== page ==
Both characters have high-stress, high-energy careers, and they must always keep their guard up. But when they are in the middle of the conflict they’re facing, all their defenses and layers are stripped bare. Ultimately, they must rely on God and trust each other for their survival.

I think there are traits of me in both characters, but I’ll let y’all try to figure that out. I don’t want to give away all my secrets!

LM: What do you do to prepare for writing?

Jennifer: I start with a deep character profile. I usually have a vague idea as to who my characters are, their occupations, what they look like, etc. I’ll sit there and pray over these characters. I’ll search for a picture online of what I think my characters look like, and copy them into Scrivener. I’ll also take the Myers-Briggs test as if my character were answering the questions. I’ll even use the Five Love Languages test too. Once I’ve done all this, I use the Lindy Hop and SEQ (Story Equation) from Susan May Warren/Novel Academy and the Enneagram. I’ll fill out the SEQ, the lie they believe, their greatest dream, their main flaw, etc. Once all this is done, I can plot out the book using the Lindy Hop method, i.e. their life, inciting incident, noble quest, the detours in their path, etc. Once I have my characters fleshed out, it makes plotting so much easier. I can usually plot the book in one or two short sittings. But all the background information usually takes me at least six to eight weeks.

LM: What is your favorite aspect of writing?

Jennifer: I love plotting a new story! In fact, I have four or five story ideas on the back burner right now. But I also love writing that new story and figuring out who my characters are, and what their reactions would be in certain situations.

LM: What is one thing you wish you could do?

Jennifer: I would love to retire, stay at home, and write full-time.

LM: What advice do you have for fledgling writers?

Jennifer: I’d like to remind those starting out in the publishing business of the famous quote from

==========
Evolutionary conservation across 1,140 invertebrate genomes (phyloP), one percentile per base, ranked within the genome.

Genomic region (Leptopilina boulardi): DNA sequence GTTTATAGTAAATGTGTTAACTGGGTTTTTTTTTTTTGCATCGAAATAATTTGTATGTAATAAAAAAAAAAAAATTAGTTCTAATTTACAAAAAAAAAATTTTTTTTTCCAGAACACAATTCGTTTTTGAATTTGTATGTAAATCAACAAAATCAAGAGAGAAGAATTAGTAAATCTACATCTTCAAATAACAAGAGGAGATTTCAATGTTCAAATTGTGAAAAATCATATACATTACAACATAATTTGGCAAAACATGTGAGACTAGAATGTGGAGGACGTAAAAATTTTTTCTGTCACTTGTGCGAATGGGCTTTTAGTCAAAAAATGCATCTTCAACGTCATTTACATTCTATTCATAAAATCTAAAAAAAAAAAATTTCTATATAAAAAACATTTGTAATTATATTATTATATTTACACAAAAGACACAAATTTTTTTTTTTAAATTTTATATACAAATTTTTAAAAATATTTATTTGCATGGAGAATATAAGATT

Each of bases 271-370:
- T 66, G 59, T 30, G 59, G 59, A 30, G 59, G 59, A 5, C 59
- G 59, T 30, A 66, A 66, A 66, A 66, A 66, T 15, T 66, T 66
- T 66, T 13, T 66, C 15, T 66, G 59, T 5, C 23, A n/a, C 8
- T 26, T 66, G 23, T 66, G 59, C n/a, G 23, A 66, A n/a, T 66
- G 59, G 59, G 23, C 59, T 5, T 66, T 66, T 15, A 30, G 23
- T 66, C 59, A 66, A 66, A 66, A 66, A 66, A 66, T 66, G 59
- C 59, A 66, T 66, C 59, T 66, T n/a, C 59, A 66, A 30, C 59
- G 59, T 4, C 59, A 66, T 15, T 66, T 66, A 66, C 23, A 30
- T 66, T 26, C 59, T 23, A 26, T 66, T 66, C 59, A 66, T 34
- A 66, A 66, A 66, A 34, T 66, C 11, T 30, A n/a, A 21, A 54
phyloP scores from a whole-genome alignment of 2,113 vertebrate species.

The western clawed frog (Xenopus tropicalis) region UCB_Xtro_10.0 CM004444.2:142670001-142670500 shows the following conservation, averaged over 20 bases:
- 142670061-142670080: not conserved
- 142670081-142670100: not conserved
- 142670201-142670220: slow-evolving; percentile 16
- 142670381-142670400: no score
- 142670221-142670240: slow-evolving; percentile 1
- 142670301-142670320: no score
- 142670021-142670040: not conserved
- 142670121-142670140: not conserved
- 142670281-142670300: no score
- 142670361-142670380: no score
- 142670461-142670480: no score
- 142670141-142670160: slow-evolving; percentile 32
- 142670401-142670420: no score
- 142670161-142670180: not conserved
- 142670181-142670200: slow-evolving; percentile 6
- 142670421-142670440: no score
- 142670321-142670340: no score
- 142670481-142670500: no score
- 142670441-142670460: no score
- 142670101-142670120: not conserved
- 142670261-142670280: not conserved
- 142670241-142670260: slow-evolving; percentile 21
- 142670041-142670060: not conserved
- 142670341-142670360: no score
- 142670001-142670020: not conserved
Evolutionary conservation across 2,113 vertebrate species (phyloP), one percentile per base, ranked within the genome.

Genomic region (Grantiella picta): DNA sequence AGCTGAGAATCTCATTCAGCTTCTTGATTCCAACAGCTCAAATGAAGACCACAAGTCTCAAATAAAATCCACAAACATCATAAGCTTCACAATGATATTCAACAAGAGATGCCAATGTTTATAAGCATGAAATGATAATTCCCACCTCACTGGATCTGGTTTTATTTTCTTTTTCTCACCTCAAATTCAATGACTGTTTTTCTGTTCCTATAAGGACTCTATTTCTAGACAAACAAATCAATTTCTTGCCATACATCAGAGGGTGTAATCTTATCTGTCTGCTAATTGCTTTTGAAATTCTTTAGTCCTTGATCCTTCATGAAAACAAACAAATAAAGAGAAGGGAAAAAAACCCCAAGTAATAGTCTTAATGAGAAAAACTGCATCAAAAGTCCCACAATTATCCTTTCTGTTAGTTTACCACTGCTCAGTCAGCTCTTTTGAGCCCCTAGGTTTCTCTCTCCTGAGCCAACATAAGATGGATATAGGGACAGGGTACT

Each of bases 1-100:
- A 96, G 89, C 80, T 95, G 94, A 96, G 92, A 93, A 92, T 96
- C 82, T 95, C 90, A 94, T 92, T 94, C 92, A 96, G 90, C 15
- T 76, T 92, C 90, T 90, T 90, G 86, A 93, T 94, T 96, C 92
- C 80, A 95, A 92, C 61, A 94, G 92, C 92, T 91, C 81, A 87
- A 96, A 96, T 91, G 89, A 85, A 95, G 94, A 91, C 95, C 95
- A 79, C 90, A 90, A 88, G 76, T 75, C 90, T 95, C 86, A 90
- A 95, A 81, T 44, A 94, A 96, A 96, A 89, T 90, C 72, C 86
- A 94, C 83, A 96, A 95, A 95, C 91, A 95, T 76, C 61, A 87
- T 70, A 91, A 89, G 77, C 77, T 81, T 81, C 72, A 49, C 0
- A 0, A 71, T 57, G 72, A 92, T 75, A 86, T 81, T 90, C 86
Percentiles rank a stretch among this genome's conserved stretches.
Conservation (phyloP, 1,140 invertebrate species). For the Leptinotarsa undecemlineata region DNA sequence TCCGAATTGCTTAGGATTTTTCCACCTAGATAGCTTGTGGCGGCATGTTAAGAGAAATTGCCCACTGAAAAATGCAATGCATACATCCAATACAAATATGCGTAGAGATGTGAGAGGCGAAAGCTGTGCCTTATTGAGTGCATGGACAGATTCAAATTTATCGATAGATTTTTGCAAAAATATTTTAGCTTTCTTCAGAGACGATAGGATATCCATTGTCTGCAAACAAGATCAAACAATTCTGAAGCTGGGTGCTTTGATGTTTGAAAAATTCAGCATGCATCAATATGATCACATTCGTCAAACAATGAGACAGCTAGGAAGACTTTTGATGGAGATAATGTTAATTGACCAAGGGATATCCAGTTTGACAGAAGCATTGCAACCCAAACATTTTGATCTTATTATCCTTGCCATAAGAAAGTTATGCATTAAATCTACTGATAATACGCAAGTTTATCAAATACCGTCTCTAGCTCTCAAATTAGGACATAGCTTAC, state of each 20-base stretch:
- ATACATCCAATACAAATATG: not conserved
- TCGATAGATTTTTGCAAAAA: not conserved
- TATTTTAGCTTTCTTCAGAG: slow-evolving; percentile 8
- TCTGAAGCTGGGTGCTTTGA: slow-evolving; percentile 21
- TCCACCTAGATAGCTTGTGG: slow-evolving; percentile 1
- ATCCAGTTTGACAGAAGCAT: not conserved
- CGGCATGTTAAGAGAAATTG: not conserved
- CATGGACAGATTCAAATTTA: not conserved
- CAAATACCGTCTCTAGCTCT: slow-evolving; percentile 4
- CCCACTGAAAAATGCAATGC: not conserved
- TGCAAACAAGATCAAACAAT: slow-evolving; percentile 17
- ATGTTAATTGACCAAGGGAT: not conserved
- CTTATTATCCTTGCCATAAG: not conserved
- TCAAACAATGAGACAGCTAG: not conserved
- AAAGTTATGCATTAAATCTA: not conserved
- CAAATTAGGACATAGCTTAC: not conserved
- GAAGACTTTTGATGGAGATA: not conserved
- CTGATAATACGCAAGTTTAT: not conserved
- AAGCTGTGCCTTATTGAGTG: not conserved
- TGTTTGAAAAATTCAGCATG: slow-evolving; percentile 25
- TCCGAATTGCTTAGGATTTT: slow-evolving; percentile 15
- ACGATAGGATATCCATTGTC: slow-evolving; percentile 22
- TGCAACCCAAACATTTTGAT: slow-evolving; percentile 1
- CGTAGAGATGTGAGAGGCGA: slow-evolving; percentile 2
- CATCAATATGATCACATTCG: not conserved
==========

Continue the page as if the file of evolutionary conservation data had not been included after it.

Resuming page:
Winston Churchill, “Never give up!” The publishing world is tough. But if God has called you and you know in your heart you are supposed to be an author, then write well. Learn all you can. Attend conferences either online or in-person. Read craft books. Find a writing community with like-minded individuals who not only can encourage you but sharpen your skills. Find a writing partner to bounce ideas off. And I’ll say it again, don’t give up. Grow a thick skin because rejection will come. But learn from the rejection. If an agent or editor asks you to change your story or gives you advice on how to improve, read it, and pray over the changes. Be open to what those with more experience have to say about your writing and your story.

LM: Where can folks find you on the web?

Jennifer: You can find me here:
Twitter: @JenniferCwrites
Sign up for my newsletter to receive a free short story:

Targeted for Elimination: Lethal Intentions

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He’s a man on the run.

Undercover ATF agent Jack Spencer has been running away his entire life. His last assignment has him questioning who he really is, what he believes, and who he can trust. When his cover is compromised, and he’s injured, he must disappear in order to survive.

She wants a fresh start.

After five tours of duty in Iraq and Afghanistan, ex-Army medic Maggie Coleman wants a quiet life, one without emotional trauma. The peace and serenity of the Hawai’ian Islands is just what the doctor ordered. Then Jack crashes into her life, taking her on a rollercoaster ride into the unknown. 

Now, they’re running for their lives.

Maggie and Jack flee the Islands only to find their every move is anticipated. As the days wear on, they form a bond that transcends their situation, and they must learn to depend not only on each other, but God as well. When they finally reach the safe house in the mountains of Montana, Jack and Maggie hunker down and wait for reinforcements. Before help arrives, Maggie is kidnapped, and Jack has only one option—offer himself in exchange. Failure is not an option. Because if he does, they both stand to lose more than just their budding relationship.